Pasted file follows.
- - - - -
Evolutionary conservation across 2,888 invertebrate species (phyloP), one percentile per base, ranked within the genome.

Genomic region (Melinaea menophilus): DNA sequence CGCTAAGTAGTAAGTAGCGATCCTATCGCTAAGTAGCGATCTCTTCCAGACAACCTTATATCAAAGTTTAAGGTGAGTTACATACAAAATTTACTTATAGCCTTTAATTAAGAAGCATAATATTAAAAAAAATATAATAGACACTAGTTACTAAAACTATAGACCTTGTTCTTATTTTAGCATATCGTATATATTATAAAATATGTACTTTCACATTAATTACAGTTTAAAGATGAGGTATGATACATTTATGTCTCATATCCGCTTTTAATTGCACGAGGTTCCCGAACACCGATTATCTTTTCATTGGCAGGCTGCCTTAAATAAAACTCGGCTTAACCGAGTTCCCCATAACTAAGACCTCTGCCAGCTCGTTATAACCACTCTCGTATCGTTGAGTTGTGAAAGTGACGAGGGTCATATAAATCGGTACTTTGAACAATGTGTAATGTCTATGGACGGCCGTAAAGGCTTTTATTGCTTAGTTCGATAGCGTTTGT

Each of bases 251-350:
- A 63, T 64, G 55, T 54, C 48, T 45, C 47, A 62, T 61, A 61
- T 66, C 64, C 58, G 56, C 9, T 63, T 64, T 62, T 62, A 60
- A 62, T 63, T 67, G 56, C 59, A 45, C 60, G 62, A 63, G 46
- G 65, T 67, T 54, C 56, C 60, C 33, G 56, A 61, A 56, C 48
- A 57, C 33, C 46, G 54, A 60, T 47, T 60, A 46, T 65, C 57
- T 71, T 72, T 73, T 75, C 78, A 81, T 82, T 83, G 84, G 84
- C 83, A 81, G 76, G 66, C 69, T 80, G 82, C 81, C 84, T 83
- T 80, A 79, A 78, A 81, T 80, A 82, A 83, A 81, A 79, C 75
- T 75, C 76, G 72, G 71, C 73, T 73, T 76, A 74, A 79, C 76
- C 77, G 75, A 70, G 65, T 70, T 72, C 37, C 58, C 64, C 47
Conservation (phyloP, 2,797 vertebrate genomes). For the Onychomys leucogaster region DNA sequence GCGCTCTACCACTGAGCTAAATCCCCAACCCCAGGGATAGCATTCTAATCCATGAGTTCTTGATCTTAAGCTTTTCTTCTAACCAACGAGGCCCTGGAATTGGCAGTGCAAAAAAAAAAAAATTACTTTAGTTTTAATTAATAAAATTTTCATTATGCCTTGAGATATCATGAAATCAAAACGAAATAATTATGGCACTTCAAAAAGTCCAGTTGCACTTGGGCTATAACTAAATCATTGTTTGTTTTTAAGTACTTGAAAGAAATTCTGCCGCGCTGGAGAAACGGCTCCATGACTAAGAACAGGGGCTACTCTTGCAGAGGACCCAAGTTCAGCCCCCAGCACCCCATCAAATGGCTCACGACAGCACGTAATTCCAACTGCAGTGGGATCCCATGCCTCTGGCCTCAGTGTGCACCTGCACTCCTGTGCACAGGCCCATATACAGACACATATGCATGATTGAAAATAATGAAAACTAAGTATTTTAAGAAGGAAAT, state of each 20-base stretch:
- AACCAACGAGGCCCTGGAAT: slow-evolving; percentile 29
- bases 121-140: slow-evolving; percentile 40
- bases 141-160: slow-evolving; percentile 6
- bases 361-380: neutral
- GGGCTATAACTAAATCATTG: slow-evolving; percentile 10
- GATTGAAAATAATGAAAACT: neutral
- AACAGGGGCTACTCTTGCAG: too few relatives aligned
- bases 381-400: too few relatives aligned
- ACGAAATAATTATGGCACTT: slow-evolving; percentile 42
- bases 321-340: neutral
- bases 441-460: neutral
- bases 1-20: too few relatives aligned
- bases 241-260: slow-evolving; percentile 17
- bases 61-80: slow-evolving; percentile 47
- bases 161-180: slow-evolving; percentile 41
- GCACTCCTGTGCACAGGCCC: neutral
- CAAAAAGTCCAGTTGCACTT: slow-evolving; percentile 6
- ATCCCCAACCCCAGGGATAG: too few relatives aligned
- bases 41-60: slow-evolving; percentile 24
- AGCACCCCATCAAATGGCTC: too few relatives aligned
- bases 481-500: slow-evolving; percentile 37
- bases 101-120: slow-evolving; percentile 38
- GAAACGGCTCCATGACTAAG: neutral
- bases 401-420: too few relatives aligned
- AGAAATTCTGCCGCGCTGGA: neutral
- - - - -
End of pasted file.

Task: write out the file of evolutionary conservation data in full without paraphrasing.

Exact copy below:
Evolutionary conservation across 2,888 invertebrate species (phyloP), one percentile per base, ranked within the genome.

Genomic region (Melinaea menophilus): DNA sequence CGCTAAGTAGTAAGTAGCGATCCTATCGCTAAGTAGCGATCTCTTCCAGACAACCTTATATCAAAGTTTAAGGTGAGTTACATACAAAATTTACTTATAGCCTTTAATTAAGAAGCATAATATTAAAAAAAATATAATAGACACTAGTTACTAAAACTATAGACCTTGTTCTTATTTTAGCATATCGTATATATTATAAAATATGTACTTTCACATTAATTACAGTTTAAAGATGAGGTATGATACATTTATGTCTCATATCCGCTTTTAATTGCACGAGGTTCCCGAACACCGATTATCTTTTCATTGGCAGGCTGCCTTAAATAAAACTCGGCTTAACCGAGTTCCCCATAACTAAGACCTCTGCCAGCTCGTTATAACCACTCTCGTATCGTTGAGTTGTGAAAGTGACGAGGGTCATATAAATCGGTACTTTGAACAATGTGTAATGTCTATGGACGGCCGTAAAGGCTTTTATTGCTTAGTTCGATAGCGTTTGT

Each of bases 251-350:
- A 63, T 64, G 55, T 54, C 48, T 45, C 47, A 62, T 61, A 61
- T 66, C 64, C 58, G 56, C 9, T 63, T 64, T 62, T 62, A 60
- A 62, T 63, T 67, G 56, C 59, A 45, C 60, G 62, A 63, G 46
- G 65, T 67, T 54, C 56, C 60, C 33, G 56, A 61, A 56, C 48
- A 57, C 33, C 46, G 54, A 60, T 47, T 60, A 46, T 65, C 57
- T 71, T 72, T 73, T 75, C 78, A 81, T 82, T 83, G 84, G 84
- C 83, A 81, G 76, G 66, C 69, T 80, G 82, C 81, C 84, T 83
- T 80, A 79, A 78, A 81, T 80, A 82, A 83, A 81, A 79, C 75
- T 75, C 76, G 72, G 71, C 73, T 73, T 76, A 74, A 79, C 76
- C 77, G 75, A 70, G 65, T 70, T 72, C 37, C 58, C 64, C 47
Conservation (phyloP, 2,797 vertebrate genomes). For the Onychomys leucogaster region DNA sequence GCGCTCTACCACTGAGCTAAATCCCCAACCCCAGGGATAGCATTCTAATCCATGAGTTCTTGATCTTAAGCTTTTCTTCTAACCAACGAGGCCCTGGAATTGGCAGTGCAAAAAAAAAAAAATTACTTTAGTTTTAATTAATAAAATTTTCATTATGCCTTGAGATATCATGAAATCAAAACGAAATAATTATGGCACTTCAAAAAGTCCAGTTGCACTTGGGCTATAACTAAATCATTGTTTGTTTTTAAGTACTTGAAAGAAATTCTGCCGCGCTGGAGAAACGGCTCCATGACTAAGAACAGGGGCTACTCTTGCAGAGGACCCAAGTTCAGCCCCCAGCACCCCATCAAATGGCTCACGACAGCACGTAATTCCAACTGCAGTGGGATCCCATGCCTCTGGCCTCAGTGTGCACCTGCACTCCTGTGCACAGGCCCATATACAGACACATATGCATGATTGAAAATAATGAAAACTAAGTATTTTAAGAAGGAAAT, state of each 20-base stretch:
- AACCAACGAGGCCCTGGAAT: slow-evolving; percentile 29
- bases 121-140: slow-evolving; percentile 40
- bases 141-160: slow-evolving; percentile 6
- bases 361-380: neutral
- GGGCTATAACTAAATCATTG: slow-evolving; percentile 10
- GATTGAAAATAATGAAAACT: neutral
- AACAGGGGCTACTCTTGCAG: too few relatives aligned
- bases 381-400: too few relatives aligned
- ACGAAATAATTATGGCACTT: slow-evolving; percentile 42
- bases 321-340: neutral
- bases 441-460: neutral
- bases 1-20: too few relatives aligned
- bases 241-260: slow-evolving; percentile 17
- bases 61-80: slow-evolving; percentile 47
- bases 161-180: slow-evolving; percentile 41
- GCACTCCTGTGCACAGGCCC: neutral
- CAAAAAGTCCAGTTGCACTT: slow-evolving; percentile 6
- ATCCCCAACCCCAGGGATAG: too few relatives aligned
- bases 41-60: slow-evolving; percentile 24
- AGCACCCCATCAAATGGCTC: too few relatives aligned
- bases 481-500: slow-evolving; percentile 37
- bases 101-120: slow-evolving; percentile 38
- GAAACGGCTCCATGACTAAG: neutral
- bases 401-420: too few relatives aligned
- AGAAATTCTGCCGCGCTGGA: neutral